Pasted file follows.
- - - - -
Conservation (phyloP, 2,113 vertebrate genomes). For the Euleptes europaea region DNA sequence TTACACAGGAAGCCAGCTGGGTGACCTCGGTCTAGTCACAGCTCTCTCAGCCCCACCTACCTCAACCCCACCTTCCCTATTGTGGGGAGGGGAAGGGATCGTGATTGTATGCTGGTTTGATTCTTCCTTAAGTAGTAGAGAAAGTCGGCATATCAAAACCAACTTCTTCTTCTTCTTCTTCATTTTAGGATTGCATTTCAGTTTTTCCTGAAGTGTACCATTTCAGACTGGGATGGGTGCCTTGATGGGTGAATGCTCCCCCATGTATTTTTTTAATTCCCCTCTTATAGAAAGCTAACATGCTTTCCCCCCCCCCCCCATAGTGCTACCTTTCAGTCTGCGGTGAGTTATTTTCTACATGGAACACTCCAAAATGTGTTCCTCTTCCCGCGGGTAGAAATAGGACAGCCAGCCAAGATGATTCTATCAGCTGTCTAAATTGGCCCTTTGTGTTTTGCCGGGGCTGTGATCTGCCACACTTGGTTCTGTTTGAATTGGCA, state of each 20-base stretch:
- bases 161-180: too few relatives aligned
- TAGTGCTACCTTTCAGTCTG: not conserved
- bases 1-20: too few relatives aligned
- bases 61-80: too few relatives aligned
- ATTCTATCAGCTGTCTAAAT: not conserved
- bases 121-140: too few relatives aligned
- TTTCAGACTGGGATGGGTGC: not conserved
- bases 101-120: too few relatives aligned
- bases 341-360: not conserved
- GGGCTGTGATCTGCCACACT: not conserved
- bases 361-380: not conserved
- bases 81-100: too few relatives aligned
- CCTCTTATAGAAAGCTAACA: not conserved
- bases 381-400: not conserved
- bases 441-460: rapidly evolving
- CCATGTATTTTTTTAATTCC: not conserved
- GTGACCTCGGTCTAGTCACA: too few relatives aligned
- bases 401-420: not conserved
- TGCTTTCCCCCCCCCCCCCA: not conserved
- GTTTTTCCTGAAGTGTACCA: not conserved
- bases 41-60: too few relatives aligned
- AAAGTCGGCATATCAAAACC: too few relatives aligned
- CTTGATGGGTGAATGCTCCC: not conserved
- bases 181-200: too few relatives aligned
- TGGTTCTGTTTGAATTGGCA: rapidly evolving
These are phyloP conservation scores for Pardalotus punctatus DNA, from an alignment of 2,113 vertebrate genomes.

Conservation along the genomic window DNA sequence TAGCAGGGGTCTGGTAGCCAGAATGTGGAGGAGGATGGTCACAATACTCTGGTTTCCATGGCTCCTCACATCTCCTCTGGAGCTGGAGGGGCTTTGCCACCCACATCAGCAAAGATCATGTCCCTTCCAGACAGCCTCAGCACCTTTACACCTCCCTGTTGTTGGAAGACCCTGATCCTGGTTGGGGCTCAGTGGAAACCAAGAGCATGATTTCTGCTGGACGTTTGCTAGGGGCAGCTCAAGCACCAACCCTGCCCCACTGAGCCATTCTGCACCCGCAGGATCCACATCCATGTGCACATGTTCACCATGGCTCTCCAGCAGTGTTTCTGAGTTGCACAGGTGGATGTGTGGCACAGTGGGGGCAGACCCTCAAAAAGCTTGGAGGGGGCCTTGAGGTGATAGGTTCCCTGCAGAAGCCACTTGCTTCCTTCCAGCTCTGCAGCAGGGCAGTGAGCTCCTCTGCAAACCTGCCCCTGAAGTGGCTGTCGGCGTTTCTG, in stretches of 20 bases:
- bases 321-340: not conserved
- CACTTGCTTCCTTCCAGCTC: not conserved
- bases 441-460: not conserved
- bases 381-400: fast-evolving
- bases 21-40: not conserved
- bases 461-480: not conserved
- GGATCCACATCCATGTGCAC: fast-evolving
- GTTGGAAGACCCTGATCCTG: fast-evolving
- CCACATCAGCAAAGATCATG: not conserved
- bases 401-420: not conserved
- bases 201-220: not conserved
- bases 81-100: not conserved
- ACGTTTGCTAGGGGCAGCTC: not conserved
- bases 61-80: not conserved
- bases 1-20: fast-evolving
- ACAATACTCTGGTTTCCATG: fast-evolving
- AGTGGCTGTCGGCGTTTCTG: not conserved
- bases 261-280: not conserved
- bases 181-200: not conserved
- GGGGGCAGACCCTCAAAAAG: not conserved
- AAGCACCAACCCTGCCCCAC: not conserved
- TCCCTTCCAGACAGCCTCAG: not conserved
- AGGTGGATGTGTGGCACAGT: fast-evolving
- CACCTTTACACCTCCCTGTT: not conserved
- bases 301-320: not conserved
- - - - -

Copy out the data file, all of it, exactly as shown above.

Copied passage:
Conservation (phyloP, 2,113 vertebrate genomes). For the Euleptes europaea region DNA sequence TTACACAGGAAGCCAGCTGGGTGACCTCGGTCTAGTCACAGCTCTCTCAGCCCCACCTACCTCAACCCCACCTTCCCTATTGTGGGGAGGGGAAGGGATCGTGATTGTATGCTGGTTTGATTCTTCCTTAAGTAGTAGAGAAAGTCGGCATATCAAAACCAACTTCTTCTTCTTCTTCTTCATTTTAGGATTGCATTTCAGTTTTTCCTGAAGTGTACCATTTCAGACTGGGATGGGTGCCTTGATGGGTGAATGCTCCCCCATGTATTTTTTTAATTCCCCTCTTATAGAAAGCTAACATGCTTTCCCCCCCCCCCCCATAGTGCTACCTTTCAGTCTGCGGTGAGTTATTTTCTACATGGAACACTCCAAAATGTGTTCCTCTTCCCGCGGGTAGAAATAGGACAGCCAGCCAAGATGATTCTATCAGCTGTCTAAATTGGCCCTTTGTGTTTTGCCGGGGCTGTGATCTGCCACACTTGGTTCTGTTTGAATTGGCA, state of each 20-base stretch:
- bases 161-180: too few relatives aligned
- TAGTGCTACCTTTCAGTCTG: not conserved
- bases 1-20: too few relatives aligned
- bases 61-80: too few relatives aligned
- ATTCTATCAGCTGTCTAAAT: not conserved
- bases 121-140: too few relatives aligned
- TTTCAGACTGGGATGGGTGC: not conserved
- bases 101-120: too few relatives aligned
- bases 341-360: not conserved
- GGGCTGTGATCTGCCACACT: not conserved
- bases 361-380: not conserved
- bases 81-100: too few relatives aligned
- CCTCTTATAGAAAGCTAACA: not conserved
- bases 381-400: not conserved
- bases 441-460: rapidly evolving
- CCATGTATTTTTTTAATTCC: not conserved
- GTGACCTCGGTCTAGTCACA: too few relatives aligned
- bases 401-420: not conserved
- TGCTTTCCCCCCCCCCCCCA: not conserved
- GTTTTTCCTGAAGTGTACCA: not conserved
- bases 41-60: too few relatives aligned
- AAAGTCGGCATATCAAAACC: too few relatives aligned
- CTTGATGGGTGAATGCTCCC: not conserved
- bases 181-200: too few relatives aligned
- TGGTTCTGTTTGAATTGGCA: rapidly evolving
These are phyloP conservation scores for Pardalotus punctatus DNA, from an alignment of 2,113 vertebrate genomes.

Conservation along the genomic window DNA sequence TAGCAGGGGTCTGGTAGCCAGAATGTGGAGGAGGATGGTCACAATACTCTGGTTTCCATGGCTCCTCACATCTCCTCTGGAGCTGGAGGGGCTTTGCCACCCACATCAGCAAAGATCATGTCCCTTCCAGACAGCCTCAGCACCTTTACACCTCCCTGTTGTTGGAAGACCCTGATCCTGGTTGGGGCTCAGTGGAAACCAAGAGCATGATTTCTGCTGGACGTTTGCTAGGGGCAGCTCAAGCACCAACCCTGCCCCACTGAGCCATTCTGCACCCGCAGGATCCACATCCATGTGCACATGTTCACCATGGCTCTCCAGCAGTGTTTCTGAGTTGCACAGGTGGATGTGTGGCACAGTGGGGGCAGACCCTCAAAAAGCTTGGAGGGGGCCTTGAGGTGATAGGTTCCCTGCAGAAGCCACTTGCTTCCTTCCAGCTCTGCAGCAGGGCAGTGAGCTCCTCTGCAAACCTGCCCCTGAAGTGGCTGTCGGCGTTTCTG, in stretches of 20 bases:
- bases 321-340: not conserved
- CACTTGCTTCCTTCCAGCTC: not conserved
- bases 441-460: not conserved
- bases 381-400: fast-evolving
- bases 21-40: not conserved
- bases 461-480: not conserved
- GGATCCACATCCATGTGCAC: fast-evolving
- GTTGGAAGACCCTGATCCTG: fast-evolving
- CCACATCAGCAAAGATCATG: not conserved
- bases 401-420: not conserved
- bases 201-220: not conserved
- bases 81-100: not conserved
- ACGTTTGCTAGGGGCAGCTC: not conserved
- bases 61-80: not conserved
- bases 1-20: fast-evolving
- ACAATACTCTGGTTTCCATG: fast-evolving
- AGTGGCTGTCGGCGTTTCTG: not conserved
- bases 261-280: not conserved
- bases 181-200: not conserved
- GGGGGCAGACCCTCAAAAAG: not conserved
- AAGCACCAACCCTGCCCCAC: not conserved
- TCCCTTCCAGACAGCCTCAG: not conserved
- AGGTGGATGTGTGGCACAGT: fast-evolving
- CACCTTTACACCTCCCTGTT: not conserved
- bases 301-320: not conserved